The stock markets in the United States continued its downward trend as the price of crude oil extended a decline below $48 per barrel. There are speculations that the oil inventories in the country will expand, thus increasing the oversupply globally causing the decline of oil prices to a five-year low.

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Phil Flynn, senior market analyst at the Price Futures Group said, “Supplies may continue to rise here in the U.S. The supply glut is just weighing on everything.”

The prices of oil plummeted by nearly 50% in 2014, the biggest decline since the 2008 financial crisis. One of the primary reasons causing the fall of oil prices was the resistance of the Organization of Petroleum Countries (OPEC) particularly Saudi Arabia to reduce their oil production as it competes with U.S. produces.

Saudi Arabia decided to maintain its crude oil output of approximately 9.5 million barrels per day despite the fact that there is an oversupply of approximately 1.5 million barrels per day in the global oil markets last year.

[drizzle]Russia and Iraq’s outputs are also rising, which are contributing to the surplus. Qatar recently estimated that the surplus in the global oil markets is about 2 million barrels per day.

Commenting on the issue, Bill O’Grady, chief market strategist at Confluence Investment Management said, “The path of least resistance is lower. There is no bullish news. OPEC refuses to cut production and there is no evidence of falling production outside of OPEC.”

On the other hand, Hans van Cleef, energy economist at ABN Amro Bank NV opined, “The market is obsessed with the supply side. Prices have dropped too fast and too far, but with the market this negative it’s hard to see a trigger which could turn the sentiment. If U.S. inventories are higher than expected, we could see Brent below $50 this week.”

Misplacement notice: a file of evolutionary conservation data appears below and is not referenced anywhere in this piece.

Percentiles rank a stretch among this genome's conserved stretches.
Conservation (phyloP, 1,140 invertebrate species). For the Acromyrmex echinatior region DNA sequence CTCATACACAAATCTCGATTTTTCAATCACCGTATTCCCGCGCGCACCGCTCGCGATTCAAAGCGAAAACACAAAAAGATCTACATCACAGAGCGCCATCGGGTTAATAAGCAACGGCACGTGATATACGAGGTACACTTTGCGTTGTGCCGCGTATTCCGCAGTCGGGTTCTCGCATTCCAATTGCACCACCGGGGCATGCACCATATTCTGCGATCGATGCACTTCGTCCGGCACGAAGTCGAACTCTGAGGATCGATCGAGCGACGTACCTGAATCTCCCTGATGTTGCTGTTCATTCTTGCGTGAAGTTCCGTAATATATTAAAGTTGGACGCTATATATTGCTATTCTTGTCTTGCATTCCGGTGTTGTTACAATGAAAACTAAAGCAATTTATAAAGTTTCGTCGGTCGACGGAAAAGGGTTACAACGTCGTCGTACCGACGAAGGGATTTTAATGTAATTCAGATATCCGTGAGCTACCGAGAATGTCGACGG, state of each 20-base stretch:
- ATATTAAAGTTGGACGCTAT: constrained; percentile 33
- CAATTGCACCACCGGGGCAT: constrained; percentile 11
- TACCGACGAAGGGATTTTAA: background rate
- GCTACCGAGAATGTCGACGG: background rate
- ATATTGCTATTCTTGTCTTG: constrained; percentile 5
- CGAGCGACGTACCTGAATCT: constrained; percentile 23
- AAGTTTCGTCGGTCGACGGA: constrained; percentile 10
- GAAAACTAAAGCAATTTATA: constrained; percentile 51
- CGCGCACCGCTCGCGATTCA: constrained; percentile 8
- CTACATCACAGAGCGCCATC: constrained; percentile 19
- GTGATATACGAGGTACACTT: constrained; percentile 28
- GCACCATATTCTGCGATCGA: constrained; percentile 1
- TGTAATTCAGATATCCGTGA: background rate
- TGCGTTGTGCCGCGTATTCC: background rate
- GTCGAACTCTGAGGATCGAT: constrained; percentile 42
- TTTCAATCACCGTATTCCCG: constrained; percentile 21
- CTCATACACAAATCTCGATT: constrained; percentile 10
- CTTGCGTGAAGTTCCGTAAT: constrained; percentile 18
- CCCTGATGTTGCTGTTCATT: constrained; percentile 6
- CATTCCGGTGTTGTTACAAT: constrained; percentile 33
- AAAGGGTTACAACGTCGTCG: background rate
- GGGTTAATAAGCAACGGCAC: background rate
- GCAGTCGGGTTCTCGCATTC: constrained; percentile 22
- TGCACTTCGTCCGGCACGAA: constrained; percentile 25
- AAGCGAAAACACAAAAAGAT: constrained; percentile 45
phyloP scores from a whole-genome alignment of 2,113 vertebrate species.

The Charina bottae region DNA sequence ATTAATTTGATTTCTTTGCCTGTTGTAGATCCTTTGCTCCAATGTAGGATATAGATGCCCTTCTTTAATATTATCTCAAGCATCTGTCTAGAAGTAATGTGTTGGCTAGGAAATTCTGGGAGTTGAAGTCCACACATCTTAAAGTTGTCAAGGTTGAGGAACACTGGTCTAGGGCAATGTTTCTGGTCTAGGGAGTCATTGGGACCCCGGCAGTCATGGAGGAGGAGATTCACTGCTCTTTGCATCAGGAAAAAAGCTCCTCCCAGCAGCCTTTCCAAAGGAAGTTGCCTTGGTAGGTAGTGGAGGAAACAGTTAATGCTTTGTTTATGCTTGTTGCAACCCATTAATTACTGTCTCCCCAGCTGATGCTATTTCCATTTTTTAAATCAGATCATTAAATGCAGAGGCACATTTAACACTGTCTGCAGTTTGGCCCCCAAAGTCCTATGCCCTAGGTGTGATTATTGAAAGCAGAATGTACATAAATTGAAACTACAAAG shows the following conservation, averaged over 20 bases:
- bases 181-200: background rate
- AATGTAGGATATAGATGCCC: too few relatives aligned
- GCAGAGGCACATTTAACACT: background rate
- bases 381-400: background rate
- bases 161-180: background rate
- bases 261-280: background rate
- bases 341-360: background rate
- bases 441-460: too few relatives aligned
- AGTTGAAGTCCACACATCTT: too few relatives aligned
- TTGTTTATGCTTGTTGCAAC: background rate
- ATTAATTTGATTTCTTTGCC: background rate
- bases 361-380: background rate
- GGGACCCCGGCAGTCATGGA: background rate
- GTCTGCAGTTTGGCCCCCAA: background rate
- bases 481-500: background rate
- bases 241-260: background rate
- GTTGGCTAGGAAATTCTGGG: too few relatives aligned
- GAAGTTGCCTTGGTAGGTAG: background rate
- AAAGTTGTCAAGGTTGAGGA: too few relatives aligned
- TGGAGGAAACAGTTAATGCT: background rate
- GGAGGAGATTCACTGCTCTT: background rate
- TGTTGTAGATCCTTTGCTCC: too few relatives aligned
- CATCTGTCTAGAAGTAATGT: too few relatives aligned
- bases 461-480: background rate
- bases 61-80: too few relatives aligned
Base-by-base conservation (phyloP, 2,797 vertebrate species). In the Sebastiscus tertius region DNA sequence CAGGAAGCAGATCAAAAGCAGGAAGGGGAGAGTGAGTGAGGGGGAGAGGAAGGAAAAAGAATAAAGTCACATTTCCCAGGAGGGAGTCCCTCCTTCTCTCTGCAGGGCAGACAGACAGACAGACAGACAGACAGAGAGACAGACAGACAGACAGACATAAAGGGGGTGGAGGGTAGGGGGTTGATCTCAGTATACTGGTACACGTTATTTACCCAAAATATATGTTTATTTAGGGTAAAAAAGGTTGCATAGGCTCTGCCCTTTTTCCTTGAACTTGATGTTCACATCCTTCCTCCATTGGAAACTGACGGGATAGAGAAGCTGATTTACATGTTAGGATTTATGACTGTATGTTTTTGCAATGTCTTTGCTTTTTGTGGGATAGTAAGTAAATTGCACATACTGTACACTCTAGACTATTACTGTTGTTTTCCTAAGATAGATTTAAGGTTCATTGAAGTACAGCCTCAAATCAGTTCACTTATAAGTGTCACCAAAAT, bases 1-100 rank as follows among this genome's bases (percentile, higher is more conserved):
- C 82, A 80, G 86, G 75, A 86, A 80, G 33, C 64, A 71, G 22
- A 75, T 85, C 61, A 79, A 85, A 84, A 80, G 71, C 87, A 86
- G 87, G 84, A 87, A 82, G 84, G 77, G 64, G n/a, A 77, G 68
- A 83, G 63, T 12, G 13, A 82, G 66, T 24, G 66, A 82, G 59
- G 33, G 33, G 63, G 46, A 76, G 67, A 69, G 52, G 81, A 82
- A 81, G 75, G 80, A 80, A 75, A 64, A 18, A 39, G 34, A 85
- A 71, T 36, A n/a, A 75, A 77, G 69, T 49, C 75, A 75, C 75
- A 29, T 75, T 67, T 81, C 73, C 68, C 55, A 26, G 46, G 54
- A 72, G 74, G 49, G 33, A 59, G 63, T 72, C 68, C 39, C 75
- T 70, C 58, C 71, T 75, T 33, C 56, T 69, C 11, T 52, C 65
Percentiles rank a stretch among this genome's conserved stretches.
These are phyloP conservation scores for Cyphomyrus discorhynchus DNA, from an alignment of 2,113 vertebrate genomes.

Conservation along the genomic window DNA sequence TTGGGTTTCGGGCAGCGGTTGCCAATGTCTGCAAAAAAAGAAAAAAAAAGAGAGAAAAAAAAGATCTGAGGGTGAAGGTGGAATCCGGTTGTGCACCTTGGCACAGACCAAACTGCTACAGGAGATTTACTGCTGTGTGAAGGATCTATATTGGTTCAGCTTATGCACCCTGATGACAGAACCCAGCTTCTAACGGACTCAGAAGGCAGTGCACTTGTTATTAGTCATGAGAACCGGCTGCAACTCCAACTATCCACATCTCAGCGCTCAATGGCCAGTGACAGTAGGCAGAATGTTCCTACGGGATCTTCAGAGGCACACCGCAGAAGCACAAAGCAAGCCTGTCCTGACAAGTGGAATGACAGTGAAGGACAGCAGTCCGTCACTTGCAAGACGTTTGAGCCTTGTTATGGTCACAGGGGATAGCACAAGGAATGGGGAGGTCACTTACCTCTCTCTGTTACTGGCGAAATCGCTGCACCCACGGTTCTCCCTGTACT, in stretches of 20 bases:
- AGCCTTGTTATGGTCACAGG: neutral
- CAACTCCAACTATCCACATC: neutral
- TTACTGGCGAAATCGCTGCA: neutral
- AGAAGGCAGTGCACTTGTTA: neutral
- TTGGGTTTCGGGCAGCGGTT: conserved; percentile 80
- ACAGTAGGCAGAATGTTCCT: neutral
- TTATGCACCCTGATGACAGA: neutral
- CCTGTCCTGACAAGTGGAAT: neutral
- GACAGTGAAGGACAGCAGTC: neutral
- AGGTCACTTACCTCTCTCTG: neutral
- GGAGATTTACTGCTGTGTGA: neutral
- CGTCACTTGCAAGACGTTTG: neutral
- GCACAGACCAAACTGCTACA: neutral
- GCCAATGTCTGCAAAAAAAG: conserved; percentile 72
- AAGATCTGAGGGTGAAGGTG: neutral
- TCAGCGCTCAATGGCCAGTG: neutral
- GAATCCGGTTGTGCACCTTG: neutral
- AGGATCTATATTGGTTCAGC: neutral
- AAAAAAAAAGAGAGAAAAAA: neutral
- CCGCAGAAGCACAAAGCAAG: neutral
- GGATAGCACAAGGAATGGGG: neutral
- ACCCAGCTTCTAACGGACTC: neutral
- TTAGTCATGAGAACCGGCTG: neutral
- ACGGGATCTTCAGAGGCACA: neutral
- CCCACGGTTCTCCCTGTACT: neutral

The S&P 500 recorded its fifth consecutive losing trend over the past 13 months. Yesterday, the index dropped 1.8%, the biggest since October.

Today, Bill Gross, the former manager of the largest bond fund warned that “the good times are over. Gross is currently managing the $1.2 billion Janus Global Unconstrained Bond. He said, “When the year is done, there will be minus signs in front of returns for many asset classes.”

U.S. Markets

  • Dow Jones Industrial Average (DJIA) – 17,370.29 (-0.75%)
  • S&P 500- 2,002.47 (-0.90%)
  • NASDAQ- 4,592.74 (-1.29%)
  • Russell 2000- 1,165.30 (-1.36%)

European Markets

  • EURO STOXX 50 Price EUR- 3,007.91 (-0.50%)
  • FTSE 100 Index- 6,366.51 (-0.79%)
  • Deutsche Borse AG German Stock Index DAX- 9,469.66 (-0.00%)

Asia-Pacific Markets

  • Nikkei 225- 16,883.19 (-3.02%)
  • Hong Kong Hang Seng Index- 23,485.41 (-0.99%)
  • Shanghai Shenzhen CSI 300 Index- 3,641.06 (-0.01%)

Stocks in Focus

Oracle gained as much as $44.18 per share during the early morning trading today after analysts at Piper Jaffray upgraded their rating for the stock to Overweight. However, the stock ended the trading session at $43.11 per share, down by more than 1%.

The shares of Frontline Ltd (FRO) climbed more than 23% to $3.16 per share after CNBC’s Karen Finerman made a bullish comment about the company. Finerman said, “I think they will squeak through their next debt payment and that will give them time which gives them hope.”

Herbalife declined again today. The stock dropped as much as 12% yesterday due to a report suggesting that the company’s sales are slowing. Today, the shares of the company dropped more than 7% to $30.42 per share due to speculations that Bill Stiritz, the chairman and CEO of Post Holdings and the largest shareholder of Herbalife is dumping his shares. The stock was lost more than 60% of its value over the past year.

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